10 Now there was a famine in the land, and Abram went down to Egypt to live there for a while because the famine was severe. 11 As he was about to enter Egypt, he said to his wife Sarai, “I know what a beautiful woman you are. 12 When the Egyptians see you, they will say, ‘This is his wife.’ Then they will kill me but will let you live. 13 Say you are my sister, so that I will be treated well for your sake and my life will be spared because of you.”
14 When Abram came to Egypt, the Egyptians saw that Sarai was a very beautiful woman. 15 And when Pharaoh’s officials saw her, they praised her to Pharaoh, and she was taken into his palace. 16 He treated Abram well for her sake, and Abram acquired sheep and cattle, male and female donkeys, male and female servants, and camels.
Why did Abram go to Egypt? Well, the text gives the answer – because of the severity of the famine in the land. Those of us familiar with Egypt references will feel inclined to disapprove, but the Israelite’s oppression by Egypt, and later warnings not to rely on Egypt’s help have not occurred yet. The narrator makes no comment or judgement. Was it weakness or necessity? We’re not told.
The following events are rather ironic. Abram, fretting over his own safety – a selfish motive – decides that Sarai should act as his sister. (She was, in fact, closely related – but this is not what motivates Abram here. There is no doubt he is in fear for his own life and acts accordingly.) She is beautiful. What this would mean for us today I cannot say. She’s not young. Different cultures value different things, see beauty in different ways. But there is no doubt that Sarah was incredibly attractive – a fact that sent Pharaoh’s officials running to their king, eager to describe this gorgeous woman.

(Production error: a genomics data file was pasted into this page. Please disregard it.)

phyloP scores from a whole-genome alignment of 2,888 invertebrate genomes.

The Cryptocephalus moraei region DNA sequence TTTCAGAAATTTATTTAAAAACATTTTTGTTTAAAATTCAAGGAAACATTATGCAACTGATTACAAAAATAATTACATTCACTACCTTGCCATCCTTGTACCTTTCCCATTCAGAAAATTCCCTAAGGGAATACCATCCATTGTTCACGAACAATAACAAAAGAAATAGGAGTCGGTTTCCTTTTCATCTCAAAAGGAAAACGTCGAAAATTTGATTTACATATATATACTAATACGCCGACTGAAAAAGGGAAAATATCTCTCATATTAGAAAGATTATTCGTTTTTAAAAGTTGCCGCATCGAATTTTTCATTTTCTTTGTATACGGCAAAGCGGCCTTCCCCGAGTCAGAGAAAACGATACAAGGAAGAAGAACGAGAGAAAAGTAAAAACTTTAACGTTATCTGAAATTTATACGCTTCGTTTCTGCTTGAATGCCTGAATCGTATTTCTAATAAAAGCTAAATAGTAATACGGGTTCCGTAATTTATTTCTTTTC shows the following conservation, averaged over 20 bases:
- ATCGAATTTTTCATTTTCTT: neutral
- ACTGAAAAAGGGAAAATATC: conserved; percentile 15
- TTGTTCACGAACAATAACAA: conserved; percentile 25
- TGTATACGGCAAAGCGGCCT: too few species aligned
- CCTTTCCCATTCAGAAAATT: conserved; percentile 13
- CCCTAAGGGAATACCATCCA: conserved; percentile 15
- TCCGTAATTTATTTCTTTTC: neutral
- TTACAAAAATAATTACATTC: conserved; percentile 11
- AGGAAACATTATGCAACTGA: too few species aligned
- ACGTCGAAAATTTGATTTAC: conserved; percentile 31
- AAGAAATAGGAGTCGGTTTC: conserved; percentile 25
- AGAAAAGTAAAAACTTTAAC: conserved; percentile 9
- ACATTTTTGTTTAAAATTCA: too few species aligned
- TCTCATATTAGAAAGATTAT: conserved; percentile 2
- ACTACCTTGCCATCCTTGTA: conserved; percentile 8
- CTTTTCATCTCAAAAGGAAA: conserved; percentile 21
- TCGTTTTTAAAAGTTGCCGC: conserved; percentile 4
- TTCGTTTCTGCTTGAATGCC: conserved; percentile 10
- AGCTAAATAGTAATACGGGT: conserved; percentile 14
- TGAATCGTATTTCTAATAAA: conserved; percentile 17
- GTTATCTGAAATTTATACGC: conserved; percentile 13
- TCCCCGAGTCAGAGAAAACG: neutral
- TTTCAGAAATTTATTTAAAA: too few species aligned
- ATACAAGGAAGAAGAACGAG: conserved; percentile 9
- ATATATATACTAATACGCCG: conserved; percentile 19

Abram’s pretending that Sarai was not his wife led to her being taken from him and into Pharoah’s palace. Oh dear. The mother of the promise in a harem – it doesn’t look good. Here is another threat to the promised blessing, a compromising situation if ever there was one.
Abram didn’t seem to complain! He did well out of it – treated well as Sarai’s family and not only does he preserve his life but he gets a load of other benefits – marks of wealth and status. At what point did Abram intend to intervene? Was he too cowardly? Or did he rather like the perks of the situation? Had he dug himself a hole and couldn’t work out how to get of it? Did care for his own wellbeing outweigh his care for his wife? It certainly seems that way.
It’s not Abram that comes to Sarai’s rescue. He is no white knight; no protector. It is Yahweh himself who intervenes.